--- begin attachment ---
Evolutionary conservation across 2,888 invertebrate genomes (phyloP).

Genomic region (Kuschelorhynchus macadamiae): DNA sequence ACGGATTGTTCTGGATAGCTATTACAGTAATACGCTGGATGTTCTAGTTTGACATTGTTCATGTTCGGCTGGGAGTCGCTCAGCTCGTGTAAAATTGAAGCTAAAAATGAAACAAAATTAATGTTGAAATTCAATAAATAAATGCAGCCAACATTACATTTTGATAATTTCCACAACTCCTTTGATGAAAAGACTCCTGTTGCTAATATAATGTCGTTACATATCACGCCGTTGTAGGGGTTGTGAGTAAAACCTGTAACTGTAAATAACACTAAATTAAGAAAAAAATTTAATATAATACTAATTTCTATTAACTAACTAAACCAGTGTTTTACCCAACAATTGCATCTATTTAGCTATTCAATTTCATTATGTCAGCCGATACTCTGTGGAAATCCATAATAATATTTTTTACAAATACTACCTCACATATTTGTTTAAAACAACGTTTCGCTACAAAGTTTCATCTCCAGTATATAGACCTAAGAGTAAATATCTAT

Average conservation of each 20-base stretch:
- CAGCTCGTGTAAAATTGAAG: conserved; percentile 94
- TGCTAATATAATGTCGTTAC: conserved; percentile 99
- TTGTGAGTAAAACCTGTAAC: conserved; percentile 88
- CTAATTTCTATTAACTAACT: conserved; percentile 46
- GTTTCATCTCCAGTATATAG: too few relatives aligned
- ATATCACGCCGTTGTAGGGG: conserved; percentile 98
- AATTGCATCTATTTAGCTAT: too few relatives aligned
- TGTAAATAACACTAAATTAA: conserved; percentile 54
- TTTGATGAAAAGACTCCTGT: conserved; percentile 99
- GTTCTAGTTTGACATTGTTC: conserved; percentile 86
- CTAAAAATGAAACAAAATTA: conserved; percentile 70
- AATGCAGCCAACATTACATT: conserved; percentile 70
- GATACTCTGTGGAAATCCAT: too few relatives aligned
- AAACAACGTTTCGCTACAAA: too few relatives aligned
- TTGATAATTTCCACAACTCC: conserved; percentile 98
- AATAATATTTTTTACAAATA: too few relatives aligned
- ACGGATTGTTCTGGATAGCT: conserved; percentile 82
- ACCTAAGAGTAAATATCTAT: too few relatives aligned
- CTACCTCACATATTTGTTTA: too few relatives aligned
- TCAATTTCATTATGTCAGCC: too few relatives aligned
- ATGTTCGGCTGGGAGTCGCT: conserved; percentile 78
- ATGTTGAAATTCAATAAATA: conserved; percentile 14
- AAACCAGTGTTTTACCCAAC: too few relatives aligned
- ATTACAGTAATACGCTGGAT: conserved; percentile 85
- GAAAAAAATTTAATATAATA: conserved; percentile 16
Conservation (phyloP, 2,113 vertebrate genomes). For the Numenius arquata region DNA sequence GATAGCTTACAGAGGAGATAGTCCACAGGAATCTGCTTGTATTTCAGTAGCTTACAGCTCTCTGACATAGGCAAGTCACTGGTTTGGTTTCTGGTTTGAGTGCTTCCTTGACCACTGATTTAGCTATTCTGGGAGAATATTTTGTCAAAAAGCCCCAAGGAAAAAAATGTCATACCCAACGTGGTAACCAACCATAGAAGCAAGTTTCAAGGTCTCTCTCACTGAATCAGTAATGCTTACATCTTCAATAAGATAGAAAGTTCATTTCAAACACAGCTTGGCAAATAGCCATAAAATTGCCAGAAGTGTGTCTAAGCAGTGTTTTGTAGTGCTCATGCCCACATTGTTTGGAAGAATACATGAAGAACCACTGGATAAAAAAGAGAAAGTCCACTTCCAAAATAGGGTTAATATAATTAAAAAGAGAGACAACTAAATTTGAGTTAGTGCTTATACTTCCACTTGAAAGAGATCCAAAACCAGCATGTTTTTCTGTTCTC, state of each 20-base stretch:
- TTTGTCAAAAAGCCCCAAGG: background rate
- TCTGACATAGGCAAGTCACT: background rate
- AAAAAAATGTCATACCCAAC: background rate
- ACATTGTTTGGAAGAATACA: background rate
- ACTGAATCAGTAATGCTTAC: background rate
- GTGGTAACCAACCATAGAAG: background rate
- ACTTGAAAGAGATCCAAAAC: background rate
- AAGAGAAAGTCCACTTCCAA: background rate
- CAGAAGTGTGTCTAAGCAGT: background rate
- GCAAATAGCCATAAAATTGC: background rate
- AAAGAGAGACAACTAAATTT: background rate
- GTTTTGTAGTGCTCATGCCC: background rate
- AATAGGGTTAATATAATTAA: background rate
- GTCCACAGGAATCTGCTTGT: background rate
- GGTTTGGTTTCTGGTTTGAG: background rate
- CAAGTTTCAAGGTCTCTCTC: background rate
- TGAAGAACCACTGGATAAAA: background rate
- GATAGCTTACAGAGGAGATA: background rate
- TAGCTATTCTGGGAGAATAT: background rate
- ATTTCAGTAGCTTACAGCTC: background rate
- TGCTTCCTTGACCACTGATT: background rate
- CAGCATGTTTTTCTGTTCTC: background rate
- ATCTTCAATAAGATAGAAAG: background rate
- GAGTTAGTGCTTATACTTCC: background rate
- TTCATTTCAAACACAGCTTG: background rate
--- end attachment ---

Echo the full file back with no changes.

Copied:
Evolutionary conservation across 2,888 invertebrate genomes (phyloP).

Genomic region (Kuschelorhynchus macadamiae): DNA sequence ACGGATTGTTCTGGATAGCTATTACAGTAATACGCTGGATGTTCTAGTTTGACATTGTTCATGTTCGGCTGGGAGTCGCTCAGCTCGTGTAAAATTGAAGCTAAAAATGAAACAAAATTAATGTTGAAATTCAATAAATAAATGCAGCCAACATTACATTTTGATAATTTCCACAACTCCTTTGATGAAAAGACTCCTGTTGCTAATATAATGTCGTTACATATCACGCCGTTGTAGGGGTTGTGAGTAAAACCTGTAACTGTAAATAACACTAAATTAAGAAAAAAATTTAATATAATACTAATTTCTATTAACTAACTAAACCAGTGTTTTACCCAACAATTGCATCTATTTAGCTATTCAATTTCATTATGTCAGCCGATACTCTGTGGAAATCCATAATAATATTTTTTACAAATACTACCTCACATATTTGTTTAAAACAACGTTTCGCTACAAAGTTTCATCTCCAGTATATAGACCTAAGAGTAAATATCTAT

Average conservation of each 20-base stretch:
- CAGCTCGTGTAAAATTGAAG: conserved; percentile 94
- TGCTAATATAATGTCGTTAC: conserved; percentile 99
- TTGTGAGTAAAACCTGTAAC: conserved; percentile 88
- CTAATTTCTATTAACTAACT: conserved; percentile 46
- GTTTCATCTCCAGTATATAG: too few relatives aligned
- ATATCACGCCGTTGTAGGGG: conserved; percentile 98
- AATTGCATCTATTTAGCTAT: too few relatives aligned
- TGTAAATAACACTAAATTAA: conserved; percentile 54
- TTTGATGAAAAGACTCCTGT: conserved; percentile 99
- GTTCTAGTTTGACATTGTTC: conserved; percentile 86
- CTAAAAATGAAACAAAATTA: conserved; percentile 70
- AATGCAGCCAACATTACATT: conserved; percentile 70
- GATACTCTGTGGAAATCCAT: too few relatives aligned
- AAACAACGTTTCGCTACAAA: too few relatives aligned
- TTGATAATTTCCACAACTCC: conserved; percentile 98
- AATAATATTTTTTACAAATA: too few relatives aligned
- ACGGATTGTTCTGGATAGCT: conserved; percentile 82
- ACCTAAGAGTAAATATCTAT: too few relatives aligned
- CTACCTCACATATTTGTTTA: too few relatives aligned
- TCAATTTCATTATGTCAGCC: too few relatives aligned
- ATGTTCGGCTGGGAGTCGCT: conserved; percentile 78
- ATGTTGAAATTCAATAAATA: conserved; percentile 14
- AAACCAGTGTTTTACCCAAC: too few relatives aligned
- ATTACAGTAATACGCTGGAT: conserved; percentile 85
- GAAAAAAATTTAATATAATA: conserved; percentile 16
Conservation (phyloP, 2,113 vertebrate genomes). For the Numenius arquata region DNA sequence GATAGCTTACAGAGGAGATAGTCCACAGGAATCTGCTTGTATTTCAGTAGCTTACAGCTCTCTGACATAGGCAAGTCACTGGTTTGGTTTCTGGTTTGAGTGCTTCCTTGACCACTGATTTAGCTATTCTGGGAGAATATTTTGTCAAAAAGCCCCAAGGAAAAAAATGTCATACCCAACGTGGTAACCAACCATAGAAGCAAGTTTCAAGGTCTCTCTCACTGAATCAGTAATGCTTACATCTTCAATAAGATAGAAAGTTCATTTCAAACACAGCTTGGCAAATAGCCATAAAATTGCCAGAAGTGTGTCTAAGCAGTGTTTTGTAGTGCTCATGCCCACATTGTTTGGAAGAATACATGAAGAACCACTGGATAAAAAAGAGAAAGTCCACTTCCAAAATAGGGTTAATATAATTAAAAAGAGAGACAACTAAATTTGAGTTAGTGCTTATACTTCCACTTGAAAGAGATCCAAAACCAGCATGTTTTTCTGTTCTC, state of each 20-base stretch:
- TTTGTCAAAAAGCCCCAAGG: background rate
- TCTGACATAGGCAAGTCACT: background rate
- AAAAAAATGTCATACCCAAC: background rate
- ACATTGTTTGGAAGAATACA: background rate
- ACTGAATCAGTAATGCTTAC: background rate
- GTGGTAACCAACCATAGAAG: background rate
- ACTTGAAAGAGATCCAAAAC: background rate
- AAGAGAAAGTCCACTTCCAA: background rate
- CAGAAGTGTGTCTAAGCAGT: background rate
- GCAAATAGCCATAAAATTGC: background rate
- AAAGAGAGACAACTAAATTT: background rate
- GTTTTGTAGTGCTCATGCCC: background rate
- AATAGGGTTAATATAATTAA: background rate
- GTCCACAGGAATCTGCTTGT: background rate
- GGTTTGGTTTCTGGTTTGAG: background rate
- CAAGTTTCAAGGTCTCTCTC: background rate
- TGAAGAACCACTGGATAAAA: background rate
- GATAGCTTACAGAGGAGATA: background rate
- TAGCTATTCTGGGAGAATAT: background rate
- ATTTCAGTAGCTTACAGCTC: background rate
- TGCTTCCTTGACCACTGATT: background rate
- CAGCATGTTTTTCTGTTCTC: background rate
- ATCTTCAATAAGATAGAAAG: background rate
- GAGTTAGTGCTTATACTTCC: background rate
- TTCATTTCAAACACAGCTTG: background rate